A few weeks ago, I happened upon a fascinating TV programme, The Brain: A Secret History. It was tucked away on BBC4, so you probably missed it. I only caught it because I was avoiding some A-level essays and I had run out of diversionary tactics. I had done the dishes, polished the hob and was close to rescuing some socks that had been trapped at the bottom of a laundry basket for 15 years, when reprieve came by way of the telly. The Brain: A Secret History was more of a "Shocking Things We Do To Nutters" job, dressed up in a bit of BBC finery. But instead of graphic documentary footage intercut with celebrity vox pops from Boy George, Fearne Cotton and a bloke who once edited Viz, this was a sedate tour of 20th century experimental psychology, led by Dr Michael Mosley. Halfway through the programme, I experienced a Damascene moment, like when it finally hit home that bottom-set Year 9s would never need to use a semi-colon, or that Frankie Boyle is really Bernard Manning in disguise.
My revelation was this: our schools are simply bigger versions of psychologist B F Skinner's conditioning chamber. According to Dr Mosley, Skinner's boxes shaped the behaviour of pigeons or rats through positive and negative reinforcement: for example, peck a panel, get a treat. In schools, we also condition pupils. Do well and you will get a Starburst, a star sticker, or an A* grade. Do badly and you will be locked in a classroom with the other underperforming monkeys, force-fed DVDs, wordsearches and pointless colouring-in, until you beg for algebra homework and a second stab at life. Even teachers are conditioned by a reward system, except that we are more likely to dance for money and management points than we are for a pack of Maltesers.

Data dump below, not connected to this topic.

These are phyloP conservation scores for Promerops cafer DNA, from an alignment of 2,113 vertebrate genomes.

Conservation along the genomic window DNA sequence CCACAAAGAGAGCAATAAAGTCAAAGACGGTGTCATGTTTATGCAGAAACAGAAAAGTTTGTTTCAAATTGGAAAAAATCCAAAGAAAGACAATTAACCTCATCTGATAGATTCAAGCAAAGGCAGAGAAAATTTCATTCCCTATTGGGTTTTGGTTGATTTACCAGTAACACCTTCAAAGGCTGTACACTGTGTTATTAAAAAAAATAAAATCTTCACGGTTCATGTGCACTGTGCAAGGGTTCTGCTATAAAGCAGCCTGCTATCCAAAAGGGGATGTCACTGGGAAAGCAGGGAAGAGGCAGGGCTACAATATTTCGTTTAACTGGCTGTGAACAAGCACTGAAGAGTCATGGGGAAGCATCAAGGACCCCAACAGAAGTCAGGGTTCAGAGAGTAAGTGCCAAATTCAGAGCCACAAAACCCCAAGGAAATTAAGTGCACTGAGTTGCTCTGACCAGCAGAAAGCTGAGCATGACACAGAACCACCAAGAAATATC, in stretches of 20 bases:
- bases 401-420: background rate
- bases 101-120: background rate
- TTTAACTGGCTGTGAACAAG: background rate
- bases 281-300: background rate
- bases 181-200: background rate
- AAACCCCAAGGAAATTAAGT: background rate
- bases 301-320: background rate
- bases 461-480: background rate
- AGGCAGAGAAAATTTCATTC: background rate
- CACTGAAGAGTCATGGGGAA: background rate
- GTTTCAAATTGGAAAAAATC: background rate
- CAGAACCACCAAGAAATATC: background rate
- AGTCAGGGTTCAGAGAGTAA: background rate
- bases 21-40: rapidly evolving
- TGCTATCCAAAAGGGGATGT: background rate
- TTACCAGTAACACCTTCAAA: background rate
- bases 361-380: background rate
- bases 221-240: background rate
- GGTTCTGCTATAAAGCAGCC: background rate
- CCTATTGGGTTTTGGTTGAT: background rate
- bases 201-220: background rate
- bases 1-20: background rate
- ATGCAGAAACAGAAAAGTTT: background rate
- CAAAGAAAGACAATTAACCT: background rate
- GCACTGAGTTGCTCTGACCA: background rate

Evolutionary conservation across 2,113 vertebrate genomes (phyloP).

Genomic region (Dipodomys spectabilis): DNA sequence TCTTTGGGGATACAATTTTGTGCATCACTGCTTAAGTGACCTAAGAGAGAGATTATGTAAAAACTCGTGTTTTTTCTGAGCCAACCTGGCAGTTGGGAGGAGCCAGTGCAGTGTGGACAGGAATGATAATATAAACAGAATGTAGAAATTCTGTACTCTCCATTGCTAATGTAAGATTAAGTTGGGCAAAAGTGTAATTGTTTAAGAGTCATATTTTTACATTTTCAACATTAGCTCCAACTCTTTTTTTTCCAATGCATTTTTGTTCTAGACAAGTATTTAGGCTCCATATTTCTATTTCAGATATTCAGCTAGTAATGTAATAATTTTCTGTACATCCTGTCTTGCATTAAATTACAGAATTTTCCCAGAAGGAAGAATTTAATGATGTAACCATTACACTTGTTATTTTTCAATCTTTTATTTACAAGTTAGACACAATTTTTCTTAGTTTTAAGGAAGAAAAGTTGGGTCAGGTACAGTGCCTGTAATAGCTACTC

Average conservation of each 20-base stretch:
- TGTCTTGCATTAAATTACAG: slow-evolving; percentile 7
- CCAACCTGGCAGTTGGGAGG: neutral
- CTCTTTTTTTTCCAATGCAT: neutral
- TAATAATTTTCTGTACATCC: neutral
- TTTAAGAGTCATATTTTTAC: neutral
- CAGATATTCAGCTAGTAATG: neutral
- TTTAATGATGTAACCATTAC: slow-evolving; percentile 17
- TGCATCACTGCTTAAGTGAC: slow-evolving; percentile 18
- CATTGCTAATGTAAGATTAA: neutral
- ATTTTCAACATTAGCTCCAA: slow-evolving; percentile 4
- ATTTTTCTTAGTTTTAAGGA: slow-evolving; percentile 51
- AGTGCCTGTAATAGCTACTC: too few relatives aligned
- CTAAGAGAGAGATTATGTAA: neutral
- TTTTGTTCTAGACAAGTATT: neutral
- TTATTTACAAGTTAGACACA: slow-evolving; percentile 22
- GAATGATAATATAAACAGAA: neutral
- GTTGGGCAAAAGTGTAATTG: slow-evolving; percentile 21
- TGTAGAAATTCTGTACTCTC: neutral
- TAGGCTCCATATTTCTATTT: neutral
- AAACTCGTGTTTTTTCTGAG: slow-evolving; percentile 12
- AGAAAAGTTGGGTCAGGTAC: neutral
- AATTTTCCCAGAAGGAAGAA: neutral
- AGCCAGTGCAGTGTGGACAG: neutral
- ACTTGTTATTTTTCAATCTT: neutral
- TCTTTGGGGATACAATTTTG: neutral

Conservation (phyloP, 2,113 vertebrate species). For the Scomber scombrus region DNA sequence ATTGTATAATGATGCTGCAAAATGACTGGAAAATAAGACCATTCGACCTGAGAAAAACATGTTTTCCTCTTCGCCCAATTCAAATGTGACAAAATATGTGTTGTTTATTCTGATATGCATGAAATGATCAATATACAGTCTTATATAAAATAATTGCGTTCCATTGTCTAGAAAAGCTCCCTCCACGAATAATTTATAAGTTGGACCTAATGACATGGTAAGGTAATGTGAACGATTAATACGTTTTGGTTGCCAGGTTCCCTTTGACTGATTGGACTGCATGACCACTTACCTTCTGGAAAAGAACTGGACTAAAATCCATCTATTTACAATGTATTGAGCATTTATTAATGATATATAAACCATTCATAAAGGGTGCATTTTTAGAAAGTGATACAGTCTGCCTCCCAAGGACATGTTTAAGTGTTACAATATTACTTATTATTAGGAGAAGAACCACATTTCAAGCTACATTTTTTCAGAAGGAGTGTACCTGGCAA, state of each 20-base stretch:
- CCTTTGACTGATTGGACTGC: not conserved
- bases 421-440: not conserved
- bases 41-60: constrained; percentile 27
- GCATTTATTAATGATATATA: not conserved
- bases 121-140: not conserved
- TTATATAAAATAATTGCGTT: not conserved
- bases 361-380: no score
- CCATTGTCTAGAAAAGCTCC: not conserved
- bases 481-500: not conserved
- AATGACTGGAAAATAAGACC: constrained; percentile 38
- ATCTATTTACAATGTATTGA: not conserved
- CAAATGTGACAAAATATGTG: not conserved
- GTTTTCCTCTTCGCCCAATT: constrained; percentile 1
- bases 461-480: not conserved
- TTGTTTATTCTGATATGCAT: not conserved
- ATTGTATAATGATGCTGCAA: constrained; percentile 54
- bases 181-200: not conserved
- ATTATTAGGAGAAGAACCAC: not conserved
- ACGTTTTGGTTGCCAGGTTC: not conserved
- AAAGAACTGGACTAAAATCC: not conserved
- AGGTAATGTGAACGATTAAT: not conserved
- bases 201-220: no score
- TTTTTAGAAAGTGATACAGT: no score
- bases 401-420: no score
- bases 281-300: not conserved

But it wasn't only Skinner who gave me a new take on school life. Psychologist Stanley Milgram's research on how far we will go to obey authority, in which subjects were asked to inflict electric shocks on actors, reveals why target-setting is such an uncomfortable experience for teachers. It demands that we shut down our moral compasses. Take last week. We collapsed both the timetable and our professional integrity to hold "mentoring conversations" with our pupils in which we earnestly discussed their imaginary progress towards unattainable targets. Yet none of us challenged the data. Why? Because it was set by "authority", and as Milgram pointed out, we're suckers for a man in a white coat. If a real teacher with laddered tights and a Debenhams store card had set the figures, we might have quibbled. But these targets were set by our superiors: Daleks from the planet Fischer Family Trust had brainwashed our SMT into making dodgy predictions based on unreliable KS2 data, Mystic Meg's latest forecast, some glue, string and a sheet of sticky-back plastic. And when a Dalek commands "Extrapolate, extrapolate", you know that the SMT will obey.
Even though the target grades were unrealistic, none of us stood up for the truth. We finished the whole exercise by burying the mentoring conversations in an Excel time capsule on the staff drive, alongside summative test scores, Assessing Pupils' Progress data and a photo of Barney, the Blue Peter dog. Should any Ofsted inspectors require evidence of progression, we've got it covered. But if they insist on a polygraph test, then it's time to panic.
Anne Thrope (Ms) is a secondary teacher in the North of England.